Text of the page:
• Review applications for mergers, acquisitions, establishment of new institutions, acceptance in Federal Reserve System, or registration of securities sales to determine their public interest value and conformance to regulations, and recommend acceptance or rejection.

Interests

  • Enterprising - Enterprising occupations frequently involve starting up and carrying out projects. These occupations can involve leading people and making many decisions. Sometimes they require risk taking and often deal with business.
  • Conventional - Conventional occupations frequently involve following set procedures and routines. These occupations can include working with data and details more than with ideas. Usually there is a clear line of authority to follow.

Education, training, experience

  • Education - Most of these occupations require a four-year bachelor's degree, but some do not.
  • Training - Employees in these occupations usually need several years of work-related experience, on-the-job training, and/or vocational training.
  • Experience - A considerable amount of work-related skill, knowledge, or experience is needed for these occupations. For example, an accountant must complete four years of college and work for several years in accounting to be considered qualified.

Knowledge

  • Education and Training - Knowledge of principles and methods for curriculum and training design, teaching and instruction for individuals and groups, and the measurement of training effects.
  • Computers and Electronics - Knowledge of circuit boards, processors, chips, electronic equipment, and computer hardware and software, including applications and programming.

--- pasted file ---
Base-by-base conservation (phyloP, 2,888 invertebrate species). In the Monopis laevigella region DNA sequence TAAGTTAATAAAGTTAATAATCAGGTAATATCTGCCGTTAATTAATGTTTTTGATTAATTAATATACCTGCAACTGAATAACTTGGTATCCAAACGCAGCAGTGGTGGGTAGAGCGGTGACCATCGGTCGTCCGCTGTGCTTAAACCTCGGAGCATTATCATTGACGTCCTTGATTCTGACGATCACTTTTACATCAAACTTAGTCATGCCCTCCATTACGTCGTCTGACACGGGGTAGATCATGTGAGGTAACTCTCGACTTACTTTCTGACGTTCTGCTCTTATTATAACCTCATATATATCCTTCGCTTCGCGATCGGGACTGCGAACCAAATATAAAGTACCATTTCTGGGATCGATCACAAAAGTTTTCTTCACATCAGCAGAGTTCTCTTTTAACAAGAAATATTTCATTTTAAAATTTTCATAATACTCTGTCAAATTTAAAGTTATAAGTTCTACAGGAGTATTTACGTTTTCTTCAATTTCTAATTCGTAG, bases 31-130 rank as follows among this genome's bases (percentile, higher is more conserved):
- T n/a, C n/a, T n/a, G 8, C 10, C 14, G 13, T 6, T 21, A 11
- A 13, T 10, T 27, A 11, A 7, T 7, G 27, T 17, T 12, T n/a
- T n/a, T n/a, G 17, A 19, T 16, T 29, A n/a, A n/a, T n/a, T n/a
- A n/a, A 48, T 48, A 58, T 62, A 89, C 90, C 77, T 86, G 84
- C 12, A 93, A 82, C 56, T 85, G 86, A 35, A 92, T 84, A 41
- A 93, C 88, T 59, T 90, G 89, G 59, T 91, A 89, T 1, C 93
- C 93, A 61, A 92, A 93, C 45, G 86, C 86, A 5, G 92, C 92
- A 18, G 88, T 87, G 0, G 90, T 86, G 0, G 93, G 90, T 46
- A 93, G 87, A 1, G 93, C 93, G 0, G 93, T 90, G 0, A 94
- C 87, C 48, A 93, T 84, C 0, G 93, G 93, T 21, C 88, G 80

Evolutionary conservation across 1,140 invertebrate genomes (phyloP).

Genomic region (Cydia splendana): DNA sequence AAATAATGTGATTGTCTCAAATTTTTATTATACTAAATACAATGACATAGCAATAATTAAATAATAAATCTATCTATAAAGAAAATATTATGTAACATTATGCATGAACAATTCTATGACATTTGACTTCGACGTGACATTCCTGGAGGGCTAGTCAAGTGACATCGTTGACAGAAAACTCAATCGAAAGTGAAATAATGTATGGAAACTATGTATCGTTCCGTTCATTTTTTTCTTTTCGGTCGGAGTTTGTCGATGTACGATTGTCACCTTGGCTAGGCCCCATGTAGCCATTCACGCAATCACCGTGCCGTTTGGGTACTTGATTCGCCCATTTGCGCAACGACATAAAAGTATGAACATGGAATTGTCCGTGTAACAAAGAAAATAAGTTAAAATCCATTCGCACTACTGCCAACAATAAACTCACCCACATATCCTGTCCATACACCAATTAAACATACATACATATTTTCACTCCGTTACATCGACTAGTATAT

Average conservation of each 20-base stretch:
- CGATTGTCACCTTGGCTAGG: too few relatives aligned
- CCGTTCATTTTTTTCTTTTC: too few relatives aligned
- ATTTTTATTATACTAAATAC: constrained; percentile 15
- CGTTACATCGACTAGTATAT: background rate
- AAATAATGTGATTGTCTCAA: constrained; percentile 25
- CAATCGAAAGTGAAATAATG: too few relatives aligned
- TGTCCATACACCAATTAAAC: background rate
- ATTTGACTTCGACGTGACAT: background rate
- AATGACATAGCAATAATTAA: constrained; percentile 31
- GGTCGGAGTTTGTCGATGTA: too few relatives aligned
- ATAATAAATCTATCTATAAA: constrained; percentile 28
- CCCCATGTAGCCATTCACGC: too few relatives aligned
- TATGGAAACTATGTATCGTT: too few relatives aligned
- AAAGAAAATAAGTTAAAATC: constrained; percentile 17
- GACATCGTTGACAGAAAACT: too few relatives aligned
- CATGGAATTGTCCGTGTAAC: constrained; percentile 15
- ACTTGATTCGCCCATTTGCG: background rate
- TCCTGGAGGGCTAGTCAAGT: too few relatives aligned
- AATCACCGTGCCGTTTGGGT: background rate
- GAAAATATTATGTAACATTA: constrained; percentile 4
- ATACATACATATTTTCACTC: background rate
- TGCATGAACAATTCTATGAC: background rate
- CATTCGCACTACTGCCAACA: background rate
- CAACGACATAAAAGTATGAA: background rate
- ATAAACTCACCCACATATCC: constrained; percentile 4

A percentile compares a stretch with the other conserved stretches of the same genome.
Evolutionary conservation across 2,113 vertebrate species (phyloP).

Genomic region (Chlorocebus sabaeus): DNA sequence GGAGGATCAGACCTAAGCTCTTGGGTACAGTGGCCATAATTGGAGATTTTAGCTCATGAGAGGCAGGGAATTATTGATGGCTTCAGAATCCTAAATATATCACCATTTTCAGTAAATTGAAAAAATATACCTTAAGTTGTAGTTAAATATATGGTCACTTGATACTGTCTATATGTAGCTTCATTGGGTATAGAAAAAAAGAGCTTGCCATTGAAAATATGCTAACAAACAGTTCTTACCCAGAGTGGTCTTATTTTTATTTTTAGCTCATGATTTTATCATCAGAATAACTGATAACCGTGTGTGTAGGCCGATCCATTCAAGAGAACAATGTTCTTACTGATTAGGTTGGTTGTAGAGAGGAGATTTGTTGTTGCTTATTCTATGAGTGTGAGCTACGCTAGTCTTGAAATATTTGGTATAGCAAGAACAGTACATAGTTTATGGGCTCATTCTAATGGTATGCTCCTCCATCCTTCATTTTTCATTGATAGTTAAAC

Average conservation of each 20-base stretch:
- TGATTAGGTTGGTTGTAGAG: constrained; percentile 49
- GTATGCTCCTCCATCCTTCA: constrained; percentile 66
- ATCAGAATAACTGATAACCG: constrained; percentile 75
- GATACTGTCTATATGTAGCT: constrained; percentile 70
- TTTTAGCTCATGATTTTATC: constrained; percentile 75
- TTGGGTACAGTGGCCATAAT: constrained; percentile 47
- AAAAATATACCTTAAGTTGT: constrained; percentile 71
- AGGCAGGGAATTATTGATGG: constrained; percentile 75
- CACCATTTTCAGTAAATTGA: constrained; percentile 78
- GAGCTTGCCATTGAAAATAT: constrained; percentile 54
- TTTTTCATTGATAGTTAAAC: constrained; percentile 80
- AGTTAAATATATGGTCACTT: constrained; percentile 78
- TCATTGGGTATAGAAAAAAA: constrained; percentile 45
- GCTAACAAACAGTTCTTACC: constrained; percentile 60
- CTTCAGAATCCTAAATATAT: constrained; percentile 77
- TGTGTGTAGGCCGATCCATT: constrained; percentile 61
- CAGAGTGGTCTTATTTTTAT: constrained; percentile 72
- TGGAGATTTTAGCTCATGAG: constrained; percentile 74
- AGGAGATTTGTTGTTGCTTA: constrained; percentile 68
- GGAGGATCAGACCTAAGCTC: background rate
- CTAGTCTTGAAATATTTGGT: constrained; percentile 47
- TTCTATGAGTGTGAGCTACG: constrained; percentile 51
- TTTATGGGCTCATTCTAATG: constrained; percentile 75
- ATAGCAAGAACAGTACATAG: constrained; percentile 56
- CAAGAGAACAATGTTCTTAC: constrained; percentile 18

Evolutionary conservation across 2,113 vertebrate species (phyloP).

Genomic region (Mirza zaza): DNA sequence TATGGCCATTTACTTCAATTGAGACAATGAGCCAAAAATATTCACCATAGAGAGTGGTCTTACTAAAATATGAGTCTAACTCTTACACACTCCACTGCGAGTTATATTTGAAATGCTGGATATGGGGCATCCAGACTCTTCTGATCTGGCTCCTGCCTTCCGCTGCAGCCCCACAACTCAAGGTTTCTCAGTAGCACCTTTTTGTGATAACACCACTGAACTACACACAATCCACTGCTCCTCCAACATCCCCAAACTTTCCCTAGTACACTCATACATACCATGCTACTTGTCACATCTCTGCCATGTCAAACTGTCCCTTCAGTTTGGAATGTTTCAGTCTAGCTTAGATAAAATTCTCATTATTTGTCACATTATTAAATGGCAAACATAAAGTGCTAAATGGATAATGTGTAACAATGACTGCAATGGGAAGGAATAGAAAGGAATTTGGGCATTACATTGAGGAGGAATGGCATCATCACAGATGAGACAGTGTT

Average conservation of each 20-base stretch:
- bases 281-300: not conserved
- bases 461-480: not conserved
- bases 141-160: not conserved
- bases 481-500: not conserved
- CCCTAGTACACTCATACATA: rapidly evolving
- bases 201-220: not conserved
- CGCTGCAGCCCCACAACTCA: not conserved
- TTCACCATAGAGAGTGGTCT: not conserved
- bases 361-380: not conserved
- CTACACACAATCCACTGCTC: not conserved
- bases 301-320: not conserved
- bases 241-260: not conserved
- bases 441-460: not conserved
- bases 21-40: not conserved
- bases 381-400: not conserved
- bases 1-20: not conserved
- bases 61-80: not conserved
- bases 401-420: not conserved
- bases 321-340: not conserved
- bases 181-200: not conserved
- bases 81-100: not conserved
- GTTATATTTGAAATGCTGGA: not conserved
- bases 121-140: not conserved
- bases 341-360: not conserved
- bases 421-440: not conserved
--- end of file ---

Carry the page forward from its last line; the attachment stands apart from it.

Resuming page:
• Clerical - Knowledge of administrative and clerical procedures and systems such as word processing, managing files and records, stenography and transcription, designing forms, and other office procedures and terminology.
  • Customer and Personal Service - Knowledge of principles and processes for providing customer and personal services. This includes customer needs assessment, meeting quality standards for services, and evaluation of customer satisfaction.
  • Law and Government - Knowledge of laws, legal codes, court procedures, precedents, government regulations, executive orders, agency rules, and the democratic political process.
  • Mathematics - Knowledge of arithmetic, algebra, geometry, calculus, statistics, and their applications.
  • Administration and Management - Knowledge of business and management principles involved in strategic planning, resource allocation, human resources modeling, leadership technique, production methods, and coordination of people and resources.